While shopping for a new computer or laptop, it’s easy to ignore the sales person’s suggestion of buying any add-ons for your system. While you may not believe you need any of it, a surge protector or battery backup(UPS) is something you want to reconsider. The money you spend now can save you a few hundred down the road, which can be a very short one.

Ever notice your lights dim during a thunderstorm? Or your TV flicker when the refrigerator kicks in? These are just two of many examples of power disturbances running through your electrical system. While they may seem harmless, it’s hard to actually understand what is going on during this phenomenon that we experience on a day to day basis. Any programmable device connected to a wall outlet, that is subjected to these power fluctuations, faces a chance of failure. The circuit boards in all of these devices are designed to receive a steady current of power at all times, and even the tiniest surge, or shortage, of power can cause irreversible damage. Thankfully, there are ways to prevent this failure from happening.

First lets understand the dangers we face plugging any device directly into a wall socket. Computers, gaming consoles, tablets, and phones all face a chance of hard drive corruption, if not total failure. This includes laptops, since the surge can tear through the charger, to the system itself. This means a total loss of data, as well as a bad hard drive. For devices such as TV’s, microwaves, cable boxes, and regular telephones, they are likely to fail all together, rendering them useless. Most companies do not warranty a product that has been exposed to power surges, leaving you 100% responsible on repair/replacement costs. This is well over the price of a good surge protector, that could prevent all of this entirely.

There are 3 general types of power disturbances a typical household experiences:

  • Blackouts – A total and sudden loss of power, resulting in a sudden and unexpected shutdown of your computer. If your computer is in the middle of processing data, or saving a document, it can easily become
    disk, lightning, power iconcorrupted during the sudden shutdown.
  • Brownouts – A sudden shortage of voltage going across your power lines. Whenever your lights flicker or dim, this is what is happening. This can cause the same issues as a blackout, except brownouts happen much more often. The lack of proper power to certain devices can cause them to shutdown unexpectedly, or not perform up to par.
  • Surges – A sudden spike in power, typically caused by local lightning strikes. These are very deadly to your system, since they can over-voltage the capacitors on your electronics’ motherboards, causing much greater issues. Surges are known to not only ruin hard drives, but motherboards, power supplies, and processors. So pretty much your entire computer.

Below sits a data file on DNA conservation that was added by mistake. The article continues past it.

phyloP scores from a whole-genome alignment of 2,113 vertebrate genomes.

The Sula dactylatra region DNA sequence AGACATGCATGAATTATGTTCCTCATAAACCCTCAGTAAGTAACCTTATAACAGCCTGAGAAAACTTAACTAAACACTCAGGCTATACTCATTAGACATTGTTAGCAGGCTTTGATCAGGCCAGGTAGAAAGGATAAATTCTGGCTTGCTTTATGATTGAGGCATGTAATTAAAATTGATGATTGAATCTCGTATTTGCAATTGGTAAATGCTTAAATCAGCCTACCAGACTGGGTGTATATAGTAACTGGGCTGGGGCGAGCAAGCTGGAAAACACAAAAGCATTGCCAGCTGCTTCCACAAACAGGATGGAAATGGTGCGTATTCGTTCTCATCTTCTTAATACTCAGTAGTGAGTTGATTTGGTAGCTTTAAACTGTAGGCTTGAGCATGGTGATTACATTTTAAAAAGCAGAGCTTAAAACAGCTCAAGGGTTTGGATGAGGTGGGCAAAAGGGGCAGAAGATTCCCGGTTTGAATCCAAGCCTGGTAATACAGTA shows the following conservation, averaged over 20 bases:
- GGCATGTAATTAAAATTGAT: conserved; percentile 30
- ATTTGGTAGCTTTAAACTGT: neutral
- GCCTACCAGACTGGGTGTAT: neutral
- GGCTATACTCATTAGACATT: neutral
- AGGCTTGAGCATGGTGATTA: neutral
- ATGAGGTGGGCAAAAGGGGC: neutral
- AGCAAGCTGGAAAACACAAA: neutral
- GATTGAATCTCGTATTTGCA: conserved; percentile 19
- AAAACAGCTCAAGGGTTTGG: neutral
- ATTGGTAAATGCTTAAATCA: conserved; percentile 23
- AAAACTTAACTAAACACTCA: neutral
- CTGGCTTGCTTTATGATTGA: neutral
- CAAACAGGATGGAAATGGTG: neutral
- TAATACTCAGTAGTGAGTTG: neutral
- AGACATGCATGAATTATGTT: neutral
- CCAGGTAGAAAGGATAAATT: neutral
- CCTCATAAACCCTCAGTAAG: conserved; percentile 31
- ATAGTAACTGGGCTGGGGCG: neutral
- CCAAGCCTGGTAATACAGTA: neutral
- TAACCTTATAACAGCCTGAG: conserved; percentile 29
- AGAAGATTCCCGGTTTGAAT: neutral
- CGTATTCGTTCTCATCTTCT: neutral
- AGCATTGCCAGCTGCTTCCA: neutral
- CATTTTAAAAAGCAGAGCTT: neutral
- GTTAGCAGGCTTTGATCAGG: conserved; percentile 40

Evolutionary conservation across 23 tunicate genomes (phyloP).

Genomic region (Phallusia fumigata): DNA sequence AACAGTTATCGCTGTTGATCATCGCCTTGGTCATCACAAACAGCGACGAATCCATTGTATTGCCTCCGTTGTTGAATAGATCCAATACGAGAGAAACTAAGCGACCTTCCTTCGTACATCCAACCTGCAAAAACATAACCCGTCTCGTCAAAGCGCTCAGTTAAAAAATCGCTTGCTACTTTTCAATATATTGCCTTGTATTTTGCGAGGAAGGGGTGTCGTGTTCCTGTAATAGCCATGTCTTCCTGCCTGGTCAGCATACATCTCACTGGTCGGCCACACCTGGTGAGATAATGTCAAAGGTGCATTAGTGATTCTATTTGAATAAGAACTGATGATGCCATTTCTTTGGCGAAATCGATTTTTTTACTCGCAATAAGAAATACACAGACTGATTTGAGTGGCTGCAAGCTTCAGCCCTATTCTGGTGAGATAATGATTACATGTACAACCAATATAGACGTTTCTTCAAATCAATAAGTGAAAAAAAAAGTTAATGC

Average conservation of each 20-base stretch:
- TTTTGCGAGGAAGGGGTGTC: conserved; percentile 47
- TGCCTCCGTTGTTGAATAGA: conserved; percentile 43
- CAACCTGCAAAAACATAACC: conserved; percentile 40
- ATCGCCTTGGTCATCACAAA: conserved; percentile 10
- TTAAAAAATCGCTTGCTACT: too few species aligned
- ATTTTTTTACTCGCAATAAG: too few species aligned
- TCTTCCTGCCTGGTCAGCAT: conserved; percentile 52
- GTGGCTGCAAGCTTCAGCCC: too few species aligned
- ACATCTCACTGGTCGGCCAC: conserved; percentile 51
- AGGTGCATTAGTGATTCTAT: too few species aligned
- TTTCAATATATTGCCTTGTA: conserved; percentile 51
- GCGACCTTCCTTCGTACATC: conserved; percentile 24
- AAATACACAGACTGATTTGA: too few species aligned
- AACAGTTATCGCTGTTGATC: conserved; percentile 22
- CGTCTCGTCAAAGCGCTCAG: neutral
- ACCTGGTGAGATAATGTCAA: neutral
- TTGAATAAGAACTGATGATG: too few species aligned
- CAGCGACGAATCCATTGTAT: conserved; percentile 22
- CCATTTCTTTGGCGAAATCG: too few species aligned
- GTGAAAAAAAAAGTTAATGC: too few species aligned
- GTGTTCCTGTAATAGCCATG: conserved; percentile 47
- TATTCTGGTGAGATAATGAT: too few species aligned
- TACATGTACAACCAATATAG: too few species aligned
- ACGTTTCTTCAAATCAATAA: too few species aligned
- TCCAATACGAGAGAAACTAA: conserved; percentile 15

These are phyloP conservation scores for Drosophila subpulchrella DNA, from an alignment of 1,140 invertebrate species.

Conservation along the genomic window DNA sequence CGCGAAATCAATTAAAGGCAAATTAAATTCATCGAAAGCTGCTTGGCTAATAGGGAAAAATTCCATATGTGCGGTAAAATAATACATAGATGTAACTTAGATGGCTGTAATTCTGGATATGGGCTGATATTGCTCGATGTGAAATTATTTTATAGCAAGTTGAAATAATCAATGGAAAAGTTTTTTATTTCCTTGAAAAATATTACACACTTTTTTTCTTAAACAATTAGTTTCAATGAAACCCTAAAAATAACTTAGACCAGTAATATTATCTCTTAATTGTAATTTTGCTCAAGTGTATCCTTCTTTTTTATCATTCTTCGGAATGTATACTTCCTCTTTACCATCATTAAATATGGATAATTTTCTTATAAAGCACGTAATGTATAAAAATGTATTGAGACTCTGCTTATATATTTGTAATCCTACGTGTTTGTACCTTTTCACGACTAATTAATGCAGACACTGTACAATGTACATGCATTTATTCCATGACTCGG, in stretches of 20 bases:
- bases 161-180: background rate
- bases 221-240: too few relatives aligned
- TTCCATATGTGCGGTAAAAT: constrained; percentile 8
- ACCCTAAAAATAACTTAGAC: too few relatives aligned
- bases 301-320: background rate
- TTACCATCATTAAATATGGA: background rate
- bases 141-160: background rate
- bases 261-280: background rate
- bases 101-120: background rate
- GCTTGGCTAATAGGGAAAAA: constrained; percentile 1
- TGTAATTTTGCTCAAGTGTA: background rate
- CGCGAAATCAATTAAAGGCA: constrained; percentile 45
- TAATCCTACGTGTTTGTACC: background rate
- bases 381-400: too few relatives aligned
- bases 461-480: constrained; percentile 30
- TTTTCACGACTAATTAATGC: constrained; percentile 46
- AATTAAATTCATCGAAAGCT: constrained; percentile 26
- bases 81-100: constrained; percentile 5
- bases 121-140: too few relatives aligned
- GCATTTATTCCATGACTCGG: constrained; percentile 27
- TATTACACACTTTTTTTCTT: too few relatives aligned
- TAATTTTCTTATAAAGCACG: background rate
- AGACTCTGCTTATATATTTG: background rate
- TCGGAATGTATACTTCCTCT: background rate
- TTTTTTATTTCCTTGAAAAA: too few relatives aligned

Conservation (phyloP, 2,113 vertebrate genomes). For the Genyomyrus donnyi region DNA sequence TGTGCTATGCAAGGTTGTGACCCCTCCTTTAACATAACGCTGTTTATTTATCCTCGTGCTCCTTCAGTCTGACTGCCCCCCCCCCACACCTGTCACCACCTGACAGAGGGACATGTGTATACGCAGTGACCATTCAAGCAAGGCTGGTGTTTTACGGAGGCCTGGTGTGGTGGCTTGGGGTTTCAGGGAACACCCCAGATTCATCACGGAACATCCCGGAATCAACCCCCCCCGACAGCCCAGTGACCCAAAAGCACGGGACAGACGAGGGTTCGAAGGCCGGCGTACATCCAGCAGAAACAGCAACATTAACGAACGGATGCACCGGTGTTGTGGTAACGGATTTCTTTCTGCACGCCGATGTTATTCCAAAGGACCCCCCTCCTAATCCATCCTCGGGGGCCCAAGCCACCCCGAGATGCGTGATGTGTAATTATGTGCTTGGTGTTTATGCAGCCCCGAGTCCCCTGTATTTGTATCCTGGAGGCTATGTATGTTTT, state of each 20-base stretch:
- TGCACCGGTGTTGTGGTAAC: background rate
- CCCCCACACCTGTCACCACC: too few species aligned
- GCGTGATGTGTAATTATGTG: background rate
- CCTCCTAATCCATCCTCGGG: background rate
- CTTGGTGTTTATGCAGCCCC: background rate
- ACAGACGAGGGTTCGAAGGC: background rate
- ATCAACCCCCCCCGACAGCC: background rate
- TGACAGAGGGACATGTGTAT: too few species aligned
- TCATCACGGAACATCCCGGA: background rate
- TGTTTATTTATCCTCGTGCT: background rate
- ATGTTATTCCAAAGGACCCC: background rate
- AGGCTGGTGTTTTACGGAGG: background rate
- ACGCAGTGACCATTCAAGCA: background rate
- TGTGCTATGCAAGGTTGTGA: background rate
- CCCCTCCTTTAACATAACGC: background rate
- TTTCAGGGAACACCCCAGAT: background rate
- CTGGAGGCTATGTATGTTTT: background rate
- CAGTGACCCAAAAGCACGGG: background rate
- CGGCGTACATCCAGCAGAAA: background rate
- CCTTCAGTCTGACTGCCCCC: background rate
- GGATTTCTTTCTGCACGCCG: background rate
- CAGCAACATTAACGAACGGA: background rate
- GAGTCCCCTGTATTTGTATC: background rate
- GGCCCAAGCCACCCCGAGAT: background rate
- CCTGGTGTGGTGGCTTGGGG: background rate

Basically all three disturbances cause problems to the internal circuit boards of your electronics, which can cause immediate permanent damage, or slowly deteriorate the circuits over time. Luckily, there are a few ways of preventing this damage from ever happening.

  • battery, power iconSurge Protectors – They resemble power strips, but feature internal circuits built to absorb surges of power so your connected devices don’t receive the excess power. These are the cheapest option, but are better than plugging directly into the wall. They all have a Joules rating, which means the amount of power they can absorb. The higher the rating, the more it can withstand.
  • Battery Backups – Also called UPS(Uninterrupted Power Supply), which are very similar to surge protectors, except these feature an internal battery as well. So in the event of a blackout, your connected devices can remain powered on. Most newer UPS’s can be configured to connect to your computer, and work similar to a laptop battery. This allows you to schedule a shutdown at a certain battery level, allowing the computer a proper shutdown even in the event of complete power failure.
    • UPS with AVR-These are the same as typical battery backups, except they feature Automatic Voltage Regulation(AVR). This helps in the case of brownouts, by drawing upon the battery to replace the loss of power caused by the brownout.

The plus side to any of these three options, is that most newer models carry an Connected Equipment Guarantee. To put in the shortest terms, if a device connected to these devices fail due to a power surge, the company will send you a check for all repair/replacement costs. Each manufacturer carries a slightly different guarantee, so make sure to read through it first before deciding on a certain model.

Also note that these devices do wear down over time. If a surge protector receives a surge greater than its Joules rating, it will no longer be able to protect against any surges. Even several small surges under it’s rating can wear down the device over time. Purchasing a device that features a “Protected” LED indication light is a good investment, since it’s a simple glance over the unit to see if it’s still protecting your devices. It’s good practice to replace all UPS’s and surge protectors every couple years. Remember, even some of the high end UPS’s are under $100, which is a lot cheaper than replacing a broken hard drive, and even less than the irreplaceable family photos, or company data, on that broken hard drive. Head out to your local computer store today to learn a little more about surge protection, or to purchase a surge protector/battery backup!